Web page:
Ex-football pro and sports TV presenter Gary Lineker’s £4.9m IR35 bill highlights the complexity of what is being coined an archaic and double-taxation tax system on Great Britain’s self-employed, according to insurer Qdos.
The complexity surrounding Gary Lineker’s disputed £4.9m IR35 tax bill – which was heard at a preliminary hearing for a first-tier tax tribunal last week – is a reflection of the confusion and ambiguity of the IR35 legislation and employment status rules, expert Qdos has said.
In 2021, it was revealed that HMRC was pursuing Gary Lineker for income tax and national insurance amounting to £4.9m, which the tax office claimed was unpaid as a result of the presenter working as a disguised employee while engaged by the BBC and BT Sport between 2013 and 2018.
Lineker, who was operating via a partnership (Gary Lineker Media) set up with his ex-wife, Danielle Bux, is contesting this bill. The presenter’s argument is that he entered into these contracts personally – his company was not engaged by the BBC or BT Sport. If this is accepted, the IR35 legislation is not a consideration and instead, the BBC and BT Sport would be liable for missing tax, not Lineker.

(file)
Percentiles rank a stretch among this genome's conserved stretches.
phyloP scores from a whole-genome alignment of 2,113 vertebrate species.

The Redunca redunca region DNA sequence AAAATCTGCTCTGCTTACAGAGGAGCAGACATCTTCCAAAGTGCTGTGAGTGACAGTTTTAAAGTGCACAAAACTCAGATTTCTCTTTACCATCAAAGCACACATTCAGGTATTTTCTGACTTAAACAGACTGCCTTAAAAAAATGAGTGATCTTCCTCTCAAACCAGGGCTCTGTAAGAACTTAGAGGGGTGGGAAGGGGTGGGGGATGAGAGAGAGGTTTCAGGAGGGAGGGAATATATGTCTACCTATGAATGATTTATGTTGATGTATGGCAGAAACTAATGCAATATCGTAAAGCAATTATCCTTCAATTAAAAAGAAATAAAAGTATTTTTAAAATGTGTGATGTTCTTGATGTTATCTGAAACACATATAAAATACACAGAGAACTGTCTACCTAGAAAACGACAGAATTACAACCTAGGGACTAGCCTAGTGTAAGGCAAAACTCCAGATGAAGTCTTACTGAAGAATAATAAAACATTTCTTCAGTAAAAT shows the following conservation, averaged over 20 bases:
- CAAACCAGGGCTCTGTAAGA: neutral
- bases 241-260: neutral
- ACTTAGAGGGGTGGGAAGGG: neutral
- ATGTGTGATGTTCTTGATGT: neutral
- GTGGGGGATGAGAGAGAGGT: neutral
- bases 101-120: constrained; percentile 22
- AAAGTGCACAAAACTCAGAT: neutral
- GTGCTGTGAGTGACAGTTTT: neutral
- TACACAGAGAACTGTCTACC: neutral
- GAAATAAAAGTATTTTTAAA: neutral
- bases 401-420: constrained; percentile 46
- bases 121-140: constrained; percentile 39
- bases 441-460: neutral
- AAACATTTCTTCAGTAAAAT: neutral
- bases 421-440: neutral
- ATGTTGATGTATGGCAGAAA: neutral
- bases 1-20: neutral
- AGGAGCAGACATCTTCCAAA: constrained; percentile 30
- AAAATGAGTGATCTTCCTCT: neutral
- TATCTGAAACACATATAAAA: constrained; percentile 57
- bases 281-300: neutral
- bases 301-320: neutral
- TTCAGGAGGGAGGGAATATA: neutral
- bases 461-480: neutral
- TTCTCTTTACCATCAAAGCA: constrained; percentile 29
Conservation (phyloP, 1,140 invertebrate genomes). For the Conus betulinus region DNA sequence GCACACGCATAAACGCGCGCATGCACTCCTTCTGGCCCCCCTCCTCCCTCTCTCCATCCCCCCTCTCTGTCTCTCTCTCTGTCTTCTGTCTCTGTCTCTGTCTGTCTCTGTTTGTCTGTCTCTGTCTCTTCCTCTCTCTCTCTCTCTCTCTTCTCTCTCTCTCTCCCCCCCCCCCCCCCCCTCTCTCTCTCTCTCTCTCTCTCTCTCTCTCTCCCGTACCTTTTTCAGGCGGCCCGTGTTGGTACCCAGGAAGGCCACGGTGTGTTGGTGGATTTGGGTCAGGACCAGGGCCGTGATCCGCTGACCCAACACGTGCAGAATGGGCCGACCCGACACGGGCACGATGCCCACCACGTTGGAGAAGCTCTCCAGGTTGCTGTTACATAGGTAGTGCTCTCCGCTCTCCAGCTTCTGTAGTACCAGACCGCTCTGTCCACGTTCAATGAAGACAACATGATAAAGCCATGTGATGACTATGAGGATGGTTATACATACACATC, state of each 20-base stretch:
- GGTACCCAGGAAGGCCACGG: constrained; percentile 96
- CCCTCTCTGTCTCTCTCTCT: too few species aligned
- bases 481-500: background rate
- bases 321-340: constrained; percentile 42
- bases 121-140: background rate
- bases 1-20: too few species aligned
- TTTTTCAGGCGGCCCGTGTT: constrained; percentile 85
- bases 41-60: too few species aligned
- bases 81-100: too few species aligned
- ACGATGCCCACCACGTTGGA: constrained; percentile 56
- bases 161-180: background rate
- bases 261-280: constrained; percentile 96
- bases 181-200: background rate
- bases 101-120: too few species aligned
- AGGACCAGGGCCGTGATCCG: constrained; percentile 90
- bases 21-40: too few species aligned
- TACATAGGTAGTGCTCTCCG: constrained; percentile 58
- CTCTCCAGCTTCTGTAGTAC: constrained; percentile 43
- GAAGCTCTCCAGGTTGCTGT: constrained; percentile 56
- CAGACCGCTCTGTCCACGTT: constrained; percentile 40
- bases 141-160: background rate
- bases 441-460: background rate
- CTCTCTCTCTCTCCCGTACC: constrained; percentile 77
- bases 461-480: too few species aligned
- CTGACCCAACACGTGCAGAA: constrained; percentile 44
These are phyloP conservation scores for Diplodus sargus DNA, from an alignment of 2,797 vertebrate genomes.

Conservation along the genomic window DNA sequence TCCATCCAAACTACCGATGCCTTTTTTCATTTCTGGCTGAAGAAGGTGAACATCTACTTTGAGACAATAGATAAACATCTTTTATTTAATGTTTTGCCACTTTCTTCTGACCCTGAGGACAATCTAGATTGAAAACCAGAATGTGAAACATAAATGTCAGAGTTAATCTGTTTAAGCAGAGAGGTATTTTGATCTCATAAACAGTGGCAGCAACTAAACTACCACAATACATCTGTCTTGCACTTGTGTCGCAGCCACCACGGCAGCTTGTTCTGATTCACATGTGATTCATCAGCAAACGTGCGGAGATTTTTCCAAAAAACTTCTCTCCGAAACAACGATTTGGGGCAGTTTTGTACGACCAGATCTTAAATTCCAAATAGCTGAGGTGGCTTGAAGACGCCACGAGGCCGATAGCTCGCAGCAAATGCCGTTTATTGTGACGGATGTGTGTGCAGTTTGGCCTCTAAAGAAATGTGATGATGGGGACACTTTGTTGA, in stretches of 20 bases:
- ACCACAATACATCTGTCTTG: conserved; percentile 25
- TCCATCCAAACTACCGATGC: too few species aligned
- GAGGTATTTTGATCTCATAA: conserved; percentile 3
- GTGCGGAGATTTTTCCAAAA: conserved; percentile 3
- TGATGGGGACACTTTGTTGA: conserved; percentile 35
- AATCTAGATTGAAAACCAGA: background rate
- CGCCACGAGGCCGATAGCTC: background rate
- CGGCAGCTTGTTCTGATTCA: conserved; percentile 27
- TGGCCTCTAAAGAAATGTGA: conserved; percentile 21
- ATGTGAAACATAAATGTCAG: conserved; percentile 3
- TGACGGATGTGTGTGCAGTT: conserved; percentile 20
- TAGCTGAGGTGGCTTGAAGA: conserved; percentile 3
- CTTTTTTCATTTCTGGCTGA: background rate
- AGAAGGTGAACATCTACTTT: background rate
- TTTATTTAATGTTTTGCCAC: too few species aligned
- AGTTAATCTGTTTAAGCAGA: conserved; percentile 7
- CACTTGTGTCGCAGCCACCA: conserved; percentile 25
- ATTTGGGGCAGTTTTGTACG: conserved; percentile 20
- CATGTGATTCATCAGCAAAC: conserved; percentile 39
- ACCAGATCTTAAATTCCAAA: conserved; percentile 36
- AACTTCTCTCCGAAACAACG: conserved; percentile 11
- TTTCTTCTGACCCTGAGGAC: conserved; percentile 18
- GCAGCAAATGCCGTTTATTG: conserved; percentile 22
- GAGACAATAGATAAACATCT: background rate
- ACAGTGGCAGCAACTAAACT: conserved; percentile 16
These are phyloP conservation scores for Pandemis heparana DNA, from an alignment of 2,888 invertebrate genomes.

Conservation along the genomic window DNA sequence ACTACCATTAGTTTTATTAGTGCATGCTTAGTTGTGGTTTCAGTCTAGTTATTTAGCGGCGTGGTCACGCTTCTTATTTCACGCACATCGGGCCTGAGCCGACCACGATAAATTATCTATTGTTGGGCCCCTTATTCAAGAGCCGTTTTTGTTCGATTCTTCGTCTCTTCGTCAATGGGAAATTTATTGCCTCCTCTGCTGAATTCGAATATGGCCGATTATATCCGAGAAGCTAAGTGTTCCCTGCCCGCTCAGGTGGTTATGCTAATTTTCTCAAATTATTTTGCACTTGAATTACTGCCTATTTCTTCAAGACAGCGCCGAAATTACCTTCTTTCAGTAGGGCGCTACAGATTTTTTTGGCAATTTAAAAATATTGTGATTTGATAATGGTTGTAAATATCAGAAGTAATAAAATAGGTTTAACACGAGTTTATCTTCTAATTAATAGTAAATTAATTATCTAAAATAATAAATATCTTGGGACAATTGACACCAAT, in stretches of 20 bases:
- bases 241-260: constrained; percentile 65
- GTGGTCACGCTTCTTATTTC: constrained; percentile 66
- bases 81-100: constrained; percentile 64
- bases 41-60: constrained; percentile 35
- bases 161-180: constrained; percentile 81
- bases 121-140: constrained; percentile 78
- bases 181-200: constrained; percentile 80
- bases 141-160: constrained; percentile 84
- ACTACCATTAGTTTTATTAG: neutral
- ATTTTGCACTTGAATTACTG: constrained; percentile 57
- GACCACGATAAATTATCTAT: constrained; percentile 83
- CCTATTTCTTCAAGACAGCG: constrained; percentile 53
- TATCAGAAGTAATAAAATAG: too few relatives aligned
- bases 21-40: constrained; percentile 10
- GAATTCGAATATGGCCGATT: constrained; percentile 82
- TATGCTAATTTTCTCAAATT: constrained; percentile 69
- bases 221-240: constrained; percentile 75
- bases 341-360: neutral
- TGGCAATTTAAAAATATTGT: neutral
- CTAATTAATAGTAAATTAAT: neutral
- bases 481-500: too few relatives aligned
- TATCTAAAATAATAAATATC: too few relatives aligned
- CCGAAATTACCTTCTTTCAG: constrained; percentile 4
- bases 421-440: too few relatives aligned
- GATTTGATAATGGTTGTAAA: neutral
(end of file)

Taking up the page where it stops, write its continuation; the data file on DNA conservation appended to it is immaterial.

HMRC disagree and the Judge, having now been presented with both sides of the argument, will return with a draft decision in the coming months.
Confusion over employment status often works in the tax office’s favour but at a huge financial and mental cost to the often innocent individuals and businesses being pursued.Qdos CEO Seb Maley
Commenting on the case, Qdos CEO Seb Maley, said:
“This is one of the most high-profile IR35 cases in history yet nobody can seem to agree if this case even relates to the IR35 legislation. It’s staggering.
“The situation Gary Lineker finds himself in just goes to show how complex the tax system is. It’s archaic. Take IR35 for example – it’s based on decades-old case law that doesn’t reflect modern ways of working. It’s not fit for purpose.
“And let’s not forget, the government still plans to shut down the Office of Tax Simplification, which is alarming. Not that HMRC cares, though. Confusion over employment status often works in the tax office’s favour but at a huge financial and mental cost to the often innocent individuals and businesses being pursued.”